How to: Survive rabies without really trying

This is an awkward sort of "How To" post because nobody really knows the answer. Here's the rather bleak reality: Rabies is not, typically, something you live through. If you think you've been exposed, you can get a life-saving vaccine. But, if you miss that window, and symptoms start to appear, your chances of survival are pretty much nil.

There are exceptions. We've talked before here about the Milwaukee Protocol, a medical intervention that some doctors think has allowed a handful of people to escape death. But the Milwaukee Protocol is not a simple thing. It involves hospitalization, as doctors put the affected person into a coma. Basically, they reboot the system. And it might not be as effective as we think it is. Five people have gotten the Milwaukee Protocol and survived. Thirty-two others received the treatment and still died. There's a lot of effort that goes into the Milwaukee Protocol, and it might be wasted effort.

Then there's this: In 2009, a teenage runaway walked into a Texas hospital, exhibiting symptoms of rabies—a diagnosis that was later confirmed. She didn't get vaccinated before symptoms started. She never got the Milwaukee Protocol. Instead, she recovered on her own and left the hospital hale and healthy three weeks later.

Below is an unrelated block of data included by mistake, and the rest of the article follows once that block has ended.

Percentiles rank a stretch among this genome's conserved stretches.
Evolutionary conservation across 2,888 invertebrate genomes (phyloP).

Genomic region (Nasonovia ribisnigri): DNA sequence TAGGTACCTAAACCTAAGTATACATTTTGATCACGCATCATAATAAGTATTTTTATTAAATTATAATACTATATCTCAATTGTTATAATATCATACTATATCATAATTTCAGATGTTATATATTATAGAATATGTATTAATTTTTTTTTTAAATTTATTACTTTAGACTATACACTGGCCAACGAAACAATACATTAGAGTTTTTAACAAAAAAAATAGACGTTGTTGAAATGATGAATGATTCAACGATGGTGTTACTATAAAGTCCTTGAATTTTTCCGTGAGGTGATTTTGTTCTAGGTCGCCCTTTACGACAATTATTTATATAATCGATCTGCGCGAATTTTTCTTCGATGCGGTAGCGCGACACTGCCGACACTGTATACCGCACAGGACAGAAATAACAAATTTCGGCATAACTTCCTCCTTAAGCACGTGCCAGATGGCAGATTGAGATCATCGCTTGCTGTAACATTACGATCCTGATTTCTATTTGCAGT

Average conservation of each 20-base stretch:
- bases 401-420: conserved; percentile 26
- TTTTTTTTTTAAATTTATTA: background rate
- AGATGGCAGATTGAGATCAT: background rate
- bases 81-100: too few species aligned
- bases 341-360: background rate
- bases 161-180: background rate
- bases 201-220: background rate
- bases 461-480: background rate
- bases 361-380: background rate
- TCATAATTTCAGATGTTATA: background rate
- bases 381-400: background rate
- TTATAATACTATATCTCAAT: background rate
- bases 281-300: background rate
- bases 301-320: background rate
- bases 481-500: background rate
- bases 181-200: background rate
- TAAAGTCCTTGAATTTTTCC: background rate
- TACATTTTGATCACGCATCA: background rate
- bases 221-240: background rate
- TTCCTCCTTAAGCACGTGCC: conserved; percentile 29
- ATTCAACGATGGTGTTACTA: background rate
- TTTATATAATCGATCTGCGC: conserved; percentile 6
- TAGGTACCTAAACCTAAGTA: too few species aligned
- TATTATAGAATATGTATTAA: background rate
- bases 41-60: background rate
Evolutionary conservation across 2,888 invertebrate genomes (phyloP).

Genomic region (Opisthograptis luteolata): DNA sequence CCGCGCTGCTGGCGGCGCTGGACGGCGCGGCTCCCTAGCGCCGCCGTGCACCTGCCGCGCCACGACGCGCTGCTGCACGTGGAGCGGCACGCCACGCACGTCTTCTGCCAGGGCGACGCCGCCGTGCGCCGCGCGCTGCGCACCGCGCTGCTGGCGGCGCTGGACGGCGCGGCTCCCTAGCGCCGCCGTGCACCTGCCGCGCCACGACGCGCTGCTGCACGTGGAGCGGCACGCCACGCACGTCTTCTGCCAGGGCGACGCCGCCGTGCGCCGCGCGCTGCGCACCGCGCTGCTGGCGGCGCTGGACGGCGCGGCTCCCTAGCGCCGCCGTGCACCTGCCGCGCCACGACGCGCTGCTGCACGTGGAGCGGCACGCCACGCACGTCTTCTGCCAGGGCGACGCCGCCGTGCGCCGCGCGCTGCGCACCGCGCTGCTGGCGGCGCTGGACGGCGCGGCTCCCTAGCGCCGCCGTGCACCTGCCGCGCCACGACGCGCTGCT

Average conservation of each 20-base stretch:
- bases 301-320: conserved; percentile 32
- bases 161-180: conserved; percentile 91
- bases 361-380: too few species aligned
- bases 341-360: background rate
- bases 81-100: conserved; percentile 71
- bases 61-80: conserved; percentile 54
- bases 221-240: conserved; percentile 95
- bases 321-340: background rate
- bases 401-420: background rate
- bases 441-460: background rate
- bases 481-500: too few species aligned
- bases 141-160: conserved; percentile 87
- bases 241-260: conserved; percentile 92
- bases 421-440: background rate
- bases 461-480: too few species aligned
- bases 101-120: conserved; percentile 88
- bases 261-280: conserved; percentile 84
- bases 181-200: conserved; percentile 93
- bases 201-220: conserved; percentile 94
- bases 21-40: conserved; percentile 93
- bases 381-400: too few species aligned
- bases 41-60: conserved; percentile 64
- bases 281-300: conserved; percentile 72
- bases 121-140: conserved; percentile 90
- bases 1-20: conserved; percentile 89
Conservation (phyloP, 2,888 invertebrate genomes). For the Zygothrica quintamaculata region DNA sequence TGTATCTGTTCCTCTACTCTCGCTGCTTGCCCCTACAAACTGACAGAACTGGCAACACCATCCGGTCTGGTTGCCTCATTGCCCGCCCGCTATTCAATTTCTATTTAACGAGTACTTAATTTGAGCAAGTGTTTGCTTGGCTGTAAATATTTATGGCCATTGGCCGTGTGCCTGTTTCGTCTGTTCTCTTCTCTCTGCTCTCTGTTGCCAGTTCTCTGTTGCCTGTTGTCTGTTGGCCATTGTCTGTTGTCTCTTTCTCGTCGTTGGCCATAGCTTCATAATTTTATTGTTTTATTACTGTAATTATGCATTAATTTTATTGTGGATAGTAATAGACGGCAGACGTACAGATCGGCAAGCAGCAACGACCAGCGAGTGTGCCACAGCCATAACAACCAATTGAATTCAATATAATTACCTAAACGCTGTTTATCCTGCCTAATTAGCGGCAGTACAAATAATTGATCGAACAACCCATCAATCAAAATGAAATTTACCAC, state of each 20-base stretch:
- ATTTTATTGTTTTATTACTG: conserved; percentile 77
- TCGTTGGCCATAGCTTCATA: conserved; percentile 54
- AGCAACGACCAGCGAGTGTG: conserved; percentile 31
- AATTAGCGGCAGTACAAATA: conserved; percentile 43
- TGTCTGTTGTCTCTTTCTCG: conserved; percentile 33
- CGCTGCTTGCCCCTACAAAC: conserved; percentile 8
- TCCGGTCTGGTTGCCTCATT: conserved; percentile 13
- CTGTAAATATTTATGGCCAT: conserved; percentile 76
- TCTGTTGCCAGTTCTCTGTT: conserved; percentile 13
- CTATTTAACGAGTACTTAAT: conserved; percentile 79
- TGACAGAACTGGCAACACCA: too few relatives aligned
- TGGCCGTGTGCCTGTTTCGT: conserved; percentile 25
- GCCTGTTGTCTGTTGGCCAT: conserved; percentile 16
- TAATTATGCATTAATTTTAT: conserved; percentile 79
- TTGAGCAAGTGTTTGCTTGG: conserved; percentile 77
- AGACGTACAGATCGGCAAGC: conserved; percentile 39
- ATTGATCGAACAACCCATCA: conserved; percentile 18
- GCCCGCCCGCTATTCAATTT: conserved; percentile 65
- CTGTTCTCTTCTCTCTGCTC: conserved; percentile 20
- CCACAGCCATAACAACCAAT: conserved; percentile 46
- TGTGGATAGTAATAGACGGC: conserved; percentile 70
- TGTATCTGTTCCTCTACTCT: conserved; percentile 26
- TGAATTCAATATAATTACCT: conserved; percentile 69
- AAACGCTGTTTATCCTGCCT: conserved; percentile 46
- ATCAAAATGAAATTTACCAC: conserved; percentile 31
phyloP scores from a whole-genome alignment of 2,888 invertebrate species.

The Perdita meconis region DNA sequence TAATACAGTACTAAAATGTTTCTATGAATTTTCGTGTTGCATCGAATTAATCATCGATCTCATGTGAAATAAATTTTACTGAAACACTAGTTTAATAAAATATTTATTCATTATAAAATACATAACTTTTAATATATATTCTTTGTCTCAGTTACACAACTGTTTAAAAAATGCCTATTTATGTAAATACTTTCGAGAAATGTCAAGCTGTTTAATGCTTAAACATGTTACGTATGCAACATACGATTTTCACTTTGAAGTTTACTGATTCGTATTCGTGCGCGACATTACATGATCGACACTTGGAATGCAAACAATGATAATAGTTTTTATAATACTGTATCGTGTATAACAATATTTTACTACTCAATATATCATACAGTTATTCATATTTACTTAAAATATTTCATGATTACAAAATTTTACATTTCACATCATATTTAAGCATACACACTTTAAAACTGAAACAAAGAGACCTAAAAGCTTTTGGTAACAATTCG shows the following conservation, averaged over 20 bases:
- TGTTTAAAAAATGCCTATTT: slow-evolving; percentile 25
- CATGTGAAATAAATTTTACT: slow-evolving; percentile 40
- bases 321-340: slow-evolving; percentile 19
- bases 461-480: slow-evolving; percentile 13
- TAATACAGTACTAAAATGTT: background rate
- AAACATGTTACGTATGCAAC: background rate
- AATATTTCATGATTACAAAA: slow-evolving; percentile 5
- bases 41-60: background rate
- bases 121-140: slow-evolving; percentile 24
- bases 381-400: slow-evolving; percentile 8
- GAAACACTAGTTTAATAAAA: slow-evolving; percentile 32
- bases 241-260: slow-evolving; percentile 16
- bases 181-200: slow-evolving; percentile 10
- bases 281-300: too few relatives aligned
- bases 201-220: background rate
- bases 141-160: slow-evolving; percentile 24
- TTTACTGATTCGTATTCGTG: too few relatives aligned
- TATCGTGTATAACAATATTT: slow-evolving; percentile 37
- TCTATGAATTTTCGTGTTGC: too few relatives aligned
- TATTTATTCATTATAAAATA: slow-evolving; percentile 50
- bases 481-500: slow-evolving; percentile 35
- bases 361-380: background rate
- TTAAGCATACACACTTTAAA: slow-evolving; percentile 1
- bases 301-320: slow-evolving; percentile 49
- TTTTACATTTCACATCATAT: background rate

That's not supposed to happen in humans.

The Austin American-Statesman has a fascinating story about this case. At the heart is a big mystery. The young woman cut off contact with hospital researchers shortly after she was discharged from the hospital. She was homeless—in fact, she'd probably contracted rabies from a bat while camping in a cave. There's a very good chance that we may never know why she survived when so many others don't.

Veterinarians know that not all animals die after exposure — usually from a bite — to the rabies virus, which is carried in saliva and other bodily fluids. Much depends on how much of the virus is transmitted, the severity and location of the bite, and the immune system of the bitten animal.

"Abortive rabies is not unusual in research animals — it happens spontaneously all the time," Rupprecht said.

Rupprecht said the blood of certain human populations — maybe 1 percent of raccoon hunters, for example — also tests positive for rabies antibodies, indicating they have been exposed to the virus without becoming acutely ill. In the Amazon, where indigenous tribes are at daily risk of rabies from vampire bats, "it could be in the 10 percent or more range," he said.